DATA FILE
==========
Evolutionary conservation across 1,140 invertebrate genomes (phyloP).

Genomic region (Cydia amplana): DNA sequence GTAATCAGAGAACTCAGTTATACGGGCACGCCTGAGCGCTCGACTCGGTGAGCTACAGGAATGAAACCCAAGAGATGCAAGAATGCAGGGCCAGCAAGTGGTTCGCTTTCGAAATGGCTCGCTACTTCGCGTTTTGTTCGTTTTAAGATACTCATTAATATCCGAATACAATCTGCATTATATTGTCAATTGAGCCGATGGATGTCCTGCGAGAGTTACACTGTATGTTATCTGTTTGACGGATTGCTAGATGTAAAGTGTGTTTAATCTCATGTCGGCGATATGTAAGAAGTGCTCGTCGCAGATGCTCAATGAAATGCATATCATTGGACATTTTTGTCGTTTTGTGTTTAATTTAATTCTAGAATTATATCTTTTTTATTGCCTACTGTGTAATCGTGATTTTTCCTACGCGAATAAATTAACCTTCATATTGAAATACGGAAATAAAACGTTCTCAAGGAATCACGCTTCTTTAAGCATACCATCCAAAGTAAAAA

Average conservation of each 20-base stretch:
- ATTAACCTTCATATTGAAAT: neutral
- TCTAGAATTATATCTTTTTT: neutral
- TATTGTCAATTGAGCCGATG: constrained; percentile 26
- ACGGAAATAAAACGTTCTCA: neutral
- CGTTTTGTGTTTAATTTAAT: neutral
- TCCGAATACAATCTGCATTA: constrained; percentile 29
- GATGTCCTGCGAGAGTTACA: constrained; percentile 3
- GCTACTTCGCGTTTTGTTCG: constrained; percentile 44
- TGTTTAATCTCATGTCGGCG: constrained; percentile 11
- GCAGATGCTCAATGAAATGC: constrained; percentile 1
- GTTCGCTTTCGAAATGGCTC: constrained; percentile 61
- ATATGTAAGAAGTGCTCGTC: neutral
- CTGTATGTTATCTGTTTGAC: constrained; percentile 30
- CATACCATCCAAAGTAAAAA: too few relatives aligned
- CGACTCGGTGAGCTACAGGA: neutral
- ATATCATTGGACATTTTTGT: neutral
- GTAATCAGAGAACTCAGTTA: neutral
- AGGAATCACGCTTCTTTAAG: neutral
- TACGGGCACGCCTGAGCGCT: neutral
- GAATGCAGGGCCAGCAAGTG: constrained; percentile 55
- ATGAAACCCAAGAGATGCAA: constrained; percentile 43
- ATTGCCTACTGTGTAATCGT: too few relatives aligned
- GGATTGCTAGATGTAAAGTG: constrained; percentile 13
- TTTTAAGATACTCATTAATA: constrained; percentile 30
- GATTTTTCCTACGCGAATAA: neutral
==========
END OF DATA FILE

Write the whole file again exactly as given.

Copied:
Evolutionary conservation across 1,140 invertebrate genomes (phyloP).

Genomic region (Cydia amplana): DNA sequence GTAATCAGAGAACTCAGTTATACGGGCACGCCTGAGCGCTCGACTCGGTGAGCTACAGGAATGAAACCCAAGAGATGCAAGAATGCAGGGCCAGCAAGTGGTTCGCTTTCGAAATGGCTCGCTACTTCGCGTTTTGTTCGTTTTAAGATACTCATTAATATCCGAATACAATCTGCATTATATTGTCAATTGAGCCGATGGATGTCCTGCGAGAGTTACACTGTATGTTATCTGTTTGACGGATTGCTAGATGTAAAGTGTGTTTAATCTCATGTCGGCGATATGTAAGAAGTGCTCGTCGCAGATGCTCAATGAAATGCATATCATTGGACATTTTTGTCGTTTTGTGTTTAATTTAATTCTAGAATTATATCTTTTTTATTGCCTACTGTGTAATCGTGATTTTTCCTACGCGAATAAATTAACCTTCATATTGAAATACGGAAATAAAACGTTCTCAAGGAATCACGCTTCTTTAAGCATACCATCCAAAGTAAAAA

Average conservation of each 20-base stretch:
- ATTAACCTTCATATTGAAAT: neutral
- TCTAGAATTATATCTTTTTT: neutral
- TATTGTCAATTGAGCCGATG: constrained; percentile 26
- ACGGAAATAAAACGTTCTCA: neutral
- CGTTTTGTGTTTAATTTAAT: neutral
- TCCGAATACAATCTGCATTA: constrained; percentile 29
- GATGTCCTGCGAGAGTTACA: constrained; percentile 3
- GCTACTTCGCGTTTTGTTCG: constrained; percentile 44
- TGTTTAATCTCATGTCGGCG: constrained; percentile 11
- GCAGATGCTCAATGAAATGC: constrained; percentile 1
- GTTCGCTTTCGAAATGGCTC: constrained; percentile 61
- ATATGTAAGAAGTGCTCGTC: neutral
- CTGTATGTTATCTGTTTGAC: constrained; percentile 30
- CATACCATCCAAAGTAAAAA: too few relatives aligned
- CGACTCGGTGAGCTACAGGA: neutral
- ATATCATTGGACATTTTTGT: neutral
- GTAATCAGAGAACTCAGTTA: neutral
- AGGAATCACGCTTCTTTAAG: neutral
- TACGGGCACGCCTGAGCGCT: neutral
- GAATGCAGGGCCAGCAAGTG: constrained; percentile 55
- ATGAAACCCAAGAGATGCAA: constrained; percentile 43
- ATTGCCTACTGTGTAATCGT: too few relatives aligned
- GGATTGCTAGATGTAAAGTG: constrained; percentile 13
- TTTTAAGATACTCATTAATA: constrained; percentile 30
- GATTTTTCCTACGCGAATAA: neutral